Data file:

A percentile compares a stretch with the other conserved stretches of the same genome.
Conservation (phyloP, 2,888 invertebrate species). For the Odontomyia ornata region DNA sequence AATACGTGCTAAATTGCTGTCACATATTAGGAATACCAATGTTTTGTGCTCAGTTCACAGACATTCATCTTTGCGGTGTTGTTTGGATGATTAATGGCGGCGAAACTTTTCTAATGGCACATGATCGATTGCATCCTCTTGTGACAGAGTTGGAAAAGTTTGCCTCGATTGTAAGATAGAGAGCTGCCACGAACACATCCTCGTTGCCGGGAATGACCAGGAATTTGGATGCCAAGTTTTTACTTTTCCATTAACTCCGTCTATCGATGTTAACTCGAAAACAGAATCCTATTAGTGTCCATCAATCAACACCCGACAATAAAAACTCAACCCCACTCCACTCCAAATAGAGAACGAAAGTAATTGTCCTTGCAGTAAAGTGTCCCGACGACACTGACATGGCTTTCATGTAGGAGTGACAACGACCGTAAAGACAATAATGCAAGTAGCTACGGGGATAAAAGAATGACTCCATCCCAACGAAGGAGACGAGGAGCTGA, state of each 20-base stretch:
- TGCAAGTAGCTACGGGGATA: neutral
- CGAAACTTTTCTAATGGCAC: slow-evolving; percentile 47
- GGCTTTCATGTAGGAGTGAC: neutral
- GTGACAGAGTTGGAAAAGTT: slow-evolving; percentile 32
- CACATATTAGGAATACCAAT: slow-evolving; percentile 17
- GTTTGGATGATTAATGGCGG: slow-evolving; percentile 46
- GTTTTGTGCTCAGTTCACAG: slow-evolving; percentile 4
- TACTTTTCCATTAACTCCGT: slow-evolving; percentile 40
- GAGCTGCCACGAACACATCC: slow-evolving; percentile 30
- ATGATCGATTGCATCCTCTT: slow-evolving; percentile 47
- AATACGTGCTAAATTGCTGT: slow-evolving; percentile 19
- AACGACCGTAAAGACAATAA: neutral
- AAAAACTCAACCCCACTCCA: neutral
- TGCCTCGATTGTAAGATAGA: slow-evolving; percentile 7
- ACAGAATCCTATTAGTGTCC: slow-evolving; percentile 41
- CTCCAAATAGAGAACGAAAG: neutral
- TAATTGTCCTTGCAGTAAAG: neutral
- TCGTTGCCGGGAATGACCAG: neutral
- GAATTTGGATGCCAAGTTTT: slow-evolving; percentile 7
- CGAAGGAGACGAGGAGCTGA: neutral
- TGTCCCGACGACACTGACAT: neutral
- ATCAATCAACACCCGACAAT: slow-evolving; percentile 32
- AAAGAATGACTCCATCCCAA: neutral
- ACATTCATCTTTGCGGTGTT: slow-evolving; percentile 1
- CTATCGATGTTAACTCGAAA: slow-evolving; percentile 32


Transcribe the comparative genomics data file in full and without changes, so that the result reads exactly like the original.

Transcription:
A percentile compares a stretch with the other conserved stretches of the same genome.
Conservation (phyloP, 2,888 invertebrate species). For the Odontomyia ornata region DNA sequence AATACGTGCTAAATTGCTGTCACATATTAGGAATACCAATGTTTTGTGCTCAGTTCACAGACATTCATCTTTGCGGTGTTGTTTGGATGATTAATGGCGGCGAAACTTTTCTAATGGCACATGATCGATTGCATCCTCTTGTGACAGAGTTGGAAAAGTTTGCCTCGATTGTAAGATAGAGAGCTGCCACGAACACATCCTCGTTGCCGGGAATGACCAGGAATTTGGATGCCAAGTTTTTACTTTTCCATTAACTCCGTCTATCGATGTTAACTCGAAAACAGAATCCTATTAGTGTCCATCAATCAACACCCGACAATAAAAACTCAACCCCACTCCACTCCAAATAGAGAACGAAAGTAATTGTCCTTGCAGTAAAGTGTCCCGACGACACTGACATGGCTTTCATGTAGGAGTGACAACGACCGTAAAGACAATAATGCAAGTAGCTACGGGGATAAAAGAATGACTCCATCCCAACGAAGGAGACGAGGAGCTGA, state of each 20-base stretch:
- TGCAAGTAGCTACGGGGATA: neutral
- CGAAACTTTTCTAATGGCAC: slow-evolving; percentile 47
- GGCTTTCATGTAGGAGTGAC: neutral
- GTGACAGAGTTGGAAAAGTT: slow-evolving; percentile 32
- CACATATTAGGAATACCAAT: slow-evolving; percentile 17
- GTTTGGATGATTAATGGCGG: slow-evolving; percentile 46
- GTTTTGTGCTCAGTTCACAG: slow-evolving; percentile 4
- TACTTTTCCATTAACTCCGT: slow-evolving; percentile 40
- GAGCTGCCACGAACACATCC: slow-evolving; percentile 30
- ATGATCGATTGCATCCTCTT: slow-evolving; percentile 47
- AATACGTGCTAAATTGCTGT: slow-evolving; percentile 19
- AACGACCGTAAAGACAATAA: neutral
- AAAAACTCAACCCCACTCCA: neutral
- TGCCTCGATTGTAAGATAGA: slow-evolving; percentile 7
- ACAGAATCCTATTAGTGTCC: slow-evolving; percentile 41
- CTCCAAATAGAGAACGAAAG: neutral
- TAATTGTCCTTGCAGTAAAG: neutral
- TCGTTGCCGGGAATGACCAG: neutral
- GAATTTGGATGCCAAGTTTT: slow-evolving; percentile 7
- CGAAGGAGACGAGGAGCTGA: neutral
- TGTCCCGACGACACTGACAT: neutral
- ATCAATCAACACCCGACAAT: slow-evolving; percentile 32
- AAAGAATGACTCCATCCCAA: neutral
- ACATTCATCTTTGCGGTGTT: slow-evolving; percentile 1
- CTATCGATGTTAACTCGAAA: slow-evolving; percentile 32